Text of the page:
What is the Novel Coronavirus?
The respiratory illness that first appeared in December 2019 is known now as Novel Coronavirus (2019-nCov).
This virus is part of a large family of viruses that can cause a range of illnesses from Severe Acute Respiratory Syndrome (SARS) to the common cold.
How is the Novel Coronavirus spread?
These are the various ways the virus is spread:
- Wild animal contact
- Human contact
- Contaminated objects
- Undercooked food
- Touching eyes with dirty hands
- Droplets from patient
The outbreak is a timely reminder of the simple steps you can take to protect yourself and your family from life-threatening viruses.
What are the symptoms of Novel Coronavirus?
Symptoms can include fever, cough, and shortness of breath. In more severe cases, the infection can cause pneumonia or breathing difficulties.
The known case fatality rate is approximately 2 percent, although epidemiologists say this figure is most likely high, because many people with mild or no symptoms are never diagnosed. Symptoms can appear as quickly as two days after initial exposure, or up to two weeks later.
How to protect yourself and your children from the Coronavirus?
Here are five precautions you and your family can take to avoid infection:
- Wash your hands frequently using soap and water or an alcohol-based hand rub
- Cover your mouth and nose when coughing or sneezing
- Avoid close contact with anyone who has cold or flu-like symptoms
- Go to the doctor if you have a fever, cough or feel that it is difficult to breathe
- Avoid direct unprotected contact with live animals and surfaces in contact with animals.
Should I wear a medical mask?
Healthy people do not need to wear masks.
The use of a medical mask is advised if you have respiratory symptoms (coughing or sneezing) to protect others. If you don’t have any symptoms, then there is no need to wear a mask.
If masks are worn, they must be used and disposed of properly to ensure their effectiveness and to avoid any increased risk of transmitting the virus.
The use of a mask alone is not enough to stop infections and must be combined with frequent hand washing, covering sneezes and coughs, and avoiding close contact with anyone with cold or flu-like symptoms (coughing, sneezing, fever).
Does the novel Coronavirus affect children?
This is a new virus and we do not know enough yet about how it affects children or pregnant women.
We know it is possible for people of any age to be infected with the virus, but so far there have been no reported fatalities of children linked to the novel coronavirus.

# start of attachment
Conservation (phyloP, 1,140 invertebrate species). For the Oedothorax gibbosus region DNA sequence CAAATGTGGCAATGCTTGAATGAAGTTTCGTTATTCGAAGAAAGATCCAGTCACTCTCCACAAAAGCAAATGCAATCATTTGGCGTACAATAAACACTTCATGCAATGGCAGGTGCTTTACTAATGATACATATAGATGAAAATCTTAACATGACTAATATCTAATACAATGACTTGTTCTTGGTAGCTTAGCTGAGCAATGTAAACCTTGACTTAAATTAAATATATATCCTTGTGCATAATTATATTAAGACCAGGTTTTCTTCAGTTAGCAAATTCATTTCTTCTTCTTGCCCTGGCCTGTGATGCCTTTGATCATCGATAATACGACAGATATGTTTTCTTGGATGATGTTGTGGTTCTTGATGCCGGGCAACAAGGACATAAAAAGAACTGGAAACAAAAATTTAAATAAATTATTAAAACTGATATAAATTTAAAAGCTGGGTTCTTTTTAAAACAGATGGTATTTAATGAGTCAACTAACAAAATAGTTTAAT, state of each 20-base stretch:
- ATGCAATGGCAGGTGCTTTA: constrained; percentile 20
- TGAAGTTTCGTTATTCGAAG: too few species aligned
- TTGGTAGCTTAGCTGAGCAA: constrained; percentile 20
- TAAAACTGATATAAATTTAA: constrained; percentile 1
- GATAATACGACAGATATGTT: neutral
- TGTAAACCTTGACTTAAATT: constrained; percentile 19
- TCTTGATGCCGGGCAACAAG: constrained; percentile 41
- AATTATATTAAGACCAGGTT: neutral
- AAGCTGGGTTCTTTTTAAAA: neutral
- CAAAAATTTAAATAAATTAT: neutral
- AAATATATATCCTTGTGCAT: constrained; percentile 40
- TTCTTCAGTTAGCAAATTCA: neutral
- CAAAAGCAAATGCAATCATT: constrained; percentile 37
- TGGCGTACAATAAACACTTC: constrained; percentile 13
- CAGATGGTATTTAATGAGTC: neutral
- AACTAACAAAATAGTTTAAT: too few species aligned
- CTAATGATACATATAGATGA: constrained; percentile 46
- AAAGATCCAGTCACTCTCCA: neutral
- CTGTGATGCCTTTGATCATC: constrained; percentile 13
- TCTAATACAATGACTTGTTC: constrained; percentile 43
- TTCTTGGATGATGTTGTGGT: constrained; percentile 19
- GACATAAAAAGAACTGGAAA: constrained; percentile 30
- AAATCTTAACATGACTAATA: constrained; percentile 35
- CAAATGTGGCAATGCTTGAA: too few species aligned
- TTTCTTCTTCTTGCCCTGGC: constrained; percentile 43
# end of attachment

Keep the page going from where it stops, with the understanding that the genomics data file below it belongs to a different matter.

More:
The virus is fatal in rare cases, so far mainly among older people with pre-existing medical conditions.
We are closely monitoring the situation and will update as new information becomes available.
What should I do if a family member displays symptoms?
You should seek medical care early if you or your child has a fever, cough or difficulty breathing.
Tell your health care provider if you have traveled to an area where the novel coronavirus has been reported, or if you have been in close contact with someone who has traveled from one of these areas and has respiratory symptoms.
Can pregnant women pass the Novel Coronavirus to unborn children?
At this time, there is not enough evidence to determine whether the virus is transmitted from a mother to her baby during pregnancy, or the potential impact this may have on the baby.
This is currently being investigated. Pregnant women should continue to follow appropriate precautions to protect themselves from exposure to the virus, and seek medical care early, if experiencing symptoms, such as fever, cough or difficulty breathing.
Is it safe for a mother to breastfeed if she is infected with Novel Coronavirus?
All mothers in affected and at-risk areas with symptoms of fever, cough or difficulty breathing, should seek medical care early, and follow instructions from a health care provider.
Considering the benefits of breastfeeding and the insignificant role of breastmilk in the transmission of other respiratory viruses, the mother could continue breastfeeding. However, precautions should be taken as there is a risk of transmission from mother to infant through respiratory droplets and direct contact, as well as indirectly through contaminated surfaces. Wear a mask when feeding a child, wash hands before and after feedings, and clean/disinfect contaminated surfaces.
If a mother is too ill, she should be encouraged to express milk and give it to the child via a clean cup and/or spoon– all while following the same infection prevention methods.